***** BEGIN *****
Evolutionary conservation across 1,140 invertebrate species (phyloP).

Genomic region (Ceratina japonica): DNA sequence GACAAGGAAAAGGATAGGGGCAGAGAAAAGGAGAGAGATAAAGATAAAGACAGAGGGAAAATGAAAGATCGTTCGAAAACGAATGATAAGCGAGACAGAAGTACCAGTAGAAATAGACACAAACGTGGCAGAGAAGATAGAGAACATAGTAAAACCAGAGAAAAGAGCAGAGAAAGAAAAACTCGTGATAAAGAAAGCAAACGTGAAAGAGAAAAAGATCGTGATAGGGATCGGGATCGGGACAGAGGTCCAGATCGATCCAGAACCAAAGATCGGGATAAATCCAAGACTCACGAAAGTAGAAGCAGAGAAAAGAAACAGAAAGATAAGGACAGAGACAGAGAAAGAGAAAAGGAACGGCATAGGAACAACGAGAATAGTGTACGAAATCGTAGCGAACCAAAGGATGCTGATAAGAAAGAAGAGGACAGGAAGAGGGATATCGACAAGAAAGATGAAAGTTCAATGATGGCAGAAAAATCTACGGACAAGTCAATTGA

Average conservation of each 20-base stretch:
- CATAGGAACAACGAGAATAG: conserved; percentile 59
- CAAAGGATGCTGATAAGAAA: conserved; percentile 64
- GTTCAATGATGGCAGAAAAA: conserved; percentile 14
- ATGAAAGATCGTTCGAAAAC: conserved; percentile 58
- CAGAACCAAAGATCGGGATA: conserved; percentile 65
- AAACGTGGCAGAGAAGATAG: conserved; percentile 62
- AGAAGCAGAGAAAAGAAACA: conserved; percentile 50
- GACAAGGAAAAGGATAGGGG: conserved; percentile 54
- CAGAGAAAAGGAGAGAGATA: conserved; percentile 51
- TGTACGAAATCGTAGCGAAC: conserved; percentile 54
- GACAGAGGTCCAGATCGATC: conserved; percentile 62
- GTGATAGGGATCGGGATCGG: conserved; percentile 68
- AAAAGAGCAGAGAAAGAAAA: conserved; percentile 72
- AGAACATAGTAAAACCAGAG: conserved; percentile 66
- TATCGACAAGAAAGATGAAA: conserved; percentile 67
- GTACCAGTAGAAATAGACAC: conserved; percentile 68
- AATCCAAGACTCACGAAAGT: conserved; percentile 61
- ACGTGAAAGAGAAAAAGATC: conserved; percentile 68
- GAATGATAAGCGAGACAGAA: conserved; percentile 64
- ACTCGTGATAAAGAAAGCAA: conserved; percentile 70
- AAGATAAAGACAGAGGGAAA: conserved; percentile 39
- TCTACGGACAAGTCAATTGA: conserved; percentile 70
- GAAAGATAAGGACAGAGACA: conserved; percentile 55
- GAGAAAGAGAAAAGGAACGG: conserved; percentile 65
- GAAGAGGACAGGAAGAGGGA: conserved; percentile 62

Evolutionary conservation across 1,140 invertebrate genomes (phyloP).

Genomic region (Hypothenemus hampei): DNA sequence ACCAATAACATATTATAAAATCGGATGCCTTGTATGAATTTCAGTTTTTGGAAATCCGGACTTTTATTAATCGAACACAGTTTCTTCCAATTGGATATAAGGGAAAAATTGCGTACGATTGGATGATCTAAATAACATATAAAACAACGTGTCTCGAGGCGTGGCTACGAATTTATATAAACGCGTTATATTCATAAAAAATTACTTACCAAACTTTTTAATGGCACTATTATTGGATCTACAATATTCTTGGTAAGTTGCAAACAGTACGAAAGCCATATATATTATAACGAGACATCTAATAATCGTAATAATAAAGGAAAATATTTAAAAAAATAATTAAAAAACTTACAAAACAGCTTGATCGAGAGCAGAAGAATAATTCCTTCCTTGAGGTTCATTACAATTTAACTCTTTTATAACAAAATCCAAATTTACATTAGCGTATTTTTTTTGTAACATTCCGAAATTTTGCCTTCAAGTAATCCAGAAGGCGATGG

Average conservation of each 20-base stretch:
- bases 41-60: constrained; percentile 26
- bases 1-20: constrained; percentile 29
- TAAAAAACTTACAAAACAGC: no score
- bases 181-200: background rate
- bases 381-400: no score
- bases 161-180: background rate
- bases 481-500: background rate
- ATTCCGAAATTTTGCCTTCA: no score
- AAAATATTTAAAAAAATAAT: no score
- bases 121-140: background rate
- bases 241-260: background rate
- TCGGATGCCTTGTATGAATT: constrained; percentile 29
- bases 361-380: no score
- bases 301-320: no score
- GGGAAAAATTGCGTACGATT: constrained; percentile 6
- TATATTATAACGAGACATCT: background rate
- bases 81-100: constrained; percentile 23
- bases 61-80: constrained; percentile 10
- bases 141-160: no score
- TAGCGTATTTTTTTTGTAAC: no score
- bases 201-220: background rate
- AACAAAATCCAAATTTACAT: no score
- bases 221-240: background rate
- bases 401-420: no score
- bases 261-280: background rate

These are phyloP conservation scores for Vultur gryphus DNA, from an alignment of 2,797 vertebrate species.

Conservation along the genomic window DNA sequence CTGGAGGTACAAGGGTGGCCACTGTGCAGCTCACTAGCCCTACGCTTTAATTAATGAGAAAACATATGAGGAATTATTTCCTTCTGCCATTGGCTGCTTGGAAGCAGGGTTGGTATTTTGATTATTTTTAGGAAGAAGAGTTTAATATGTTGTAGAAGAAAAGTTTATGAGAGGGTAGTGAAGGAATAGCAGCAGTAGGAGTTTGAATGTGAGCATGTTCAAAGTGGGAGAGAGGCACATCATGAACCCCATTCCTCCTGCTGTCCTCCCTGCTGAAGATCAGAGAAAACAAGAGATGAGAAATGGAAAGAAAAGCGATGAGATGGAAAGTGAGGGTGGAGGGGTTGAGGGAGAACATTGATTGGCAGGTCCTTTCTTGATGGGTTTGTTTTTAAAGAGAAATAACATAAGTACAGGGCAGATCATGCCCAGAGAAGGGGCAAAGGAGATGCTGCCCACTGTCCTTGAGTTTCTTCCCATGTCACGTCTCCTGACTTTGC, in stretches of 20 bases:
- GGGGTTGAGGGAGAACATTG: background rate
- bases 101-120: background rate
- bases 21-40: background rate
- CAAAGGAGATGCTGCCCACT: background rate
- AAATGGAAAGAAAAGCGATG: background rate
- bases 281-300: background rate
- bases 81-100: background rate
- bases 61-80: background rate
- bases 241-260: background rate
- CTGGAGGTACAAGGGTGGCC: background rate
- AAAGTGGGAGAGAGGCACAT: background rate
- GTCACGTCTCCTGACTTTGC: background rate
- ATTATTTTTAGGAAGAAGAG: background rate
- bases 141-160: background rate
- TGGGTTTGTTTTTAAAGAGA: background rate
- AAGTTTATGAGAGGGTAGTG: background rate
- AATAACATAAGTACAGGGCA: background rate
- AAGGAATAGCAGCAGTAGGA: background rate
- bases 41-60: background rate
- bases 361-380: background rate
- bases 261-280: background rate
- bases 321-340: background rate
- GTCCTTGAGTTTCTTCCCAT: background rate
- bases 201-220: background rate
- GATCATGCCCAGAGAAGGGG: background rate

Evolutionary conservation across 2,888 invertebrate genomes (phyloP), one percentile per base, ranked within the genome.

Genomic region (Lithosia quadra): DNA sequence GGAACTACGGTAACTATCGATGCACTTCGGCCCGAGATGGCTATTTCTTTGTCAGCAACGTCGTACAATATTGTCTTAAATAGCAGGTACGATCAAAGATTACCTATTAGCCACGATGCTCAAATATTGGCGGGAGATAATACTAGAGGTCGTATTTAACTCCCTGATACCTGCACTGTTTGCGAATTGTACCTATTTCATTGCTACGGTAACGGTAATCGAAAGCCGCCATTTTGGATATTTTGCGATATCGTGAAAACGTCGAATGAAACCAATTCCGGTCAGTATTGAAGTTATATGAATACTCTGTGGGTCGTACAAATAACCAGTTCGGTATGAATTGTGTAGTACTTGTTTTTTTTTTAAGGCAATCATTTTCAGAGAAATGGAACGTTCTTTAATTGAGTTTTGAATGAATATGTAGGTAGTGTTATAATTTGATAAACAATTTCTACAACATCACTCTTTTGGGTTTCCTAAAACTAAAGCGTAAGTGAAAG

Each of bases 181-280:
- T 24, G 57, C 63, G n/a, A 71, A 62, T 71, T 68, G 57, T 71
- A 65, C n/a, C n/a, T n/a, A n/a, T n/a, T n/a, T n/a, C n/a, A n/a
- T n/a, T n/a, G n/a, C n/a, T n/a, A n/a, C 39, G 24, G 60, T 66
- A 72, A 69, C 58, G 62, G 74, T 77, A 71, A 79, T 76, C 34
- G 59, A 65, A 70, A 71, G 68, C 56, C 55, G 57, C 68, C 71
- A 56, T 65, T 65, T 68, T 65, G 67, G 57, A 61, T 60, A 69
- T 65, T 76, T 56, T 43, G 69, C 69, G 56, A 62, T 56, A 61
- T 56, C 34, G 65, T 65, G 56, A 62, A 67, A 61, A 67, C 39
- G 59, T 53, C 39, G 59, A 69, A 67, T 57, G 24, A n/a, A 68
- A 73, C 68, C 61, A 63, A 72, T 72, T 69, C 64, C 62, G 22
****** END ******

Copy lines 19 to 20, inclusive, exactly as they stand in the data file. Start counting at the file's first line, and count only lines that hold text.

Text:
- GTACCAGTAGAAATAGACAC: conserved; percentile 68
- AATCCAAGACTCACGAAAGT: conserved; percentile 61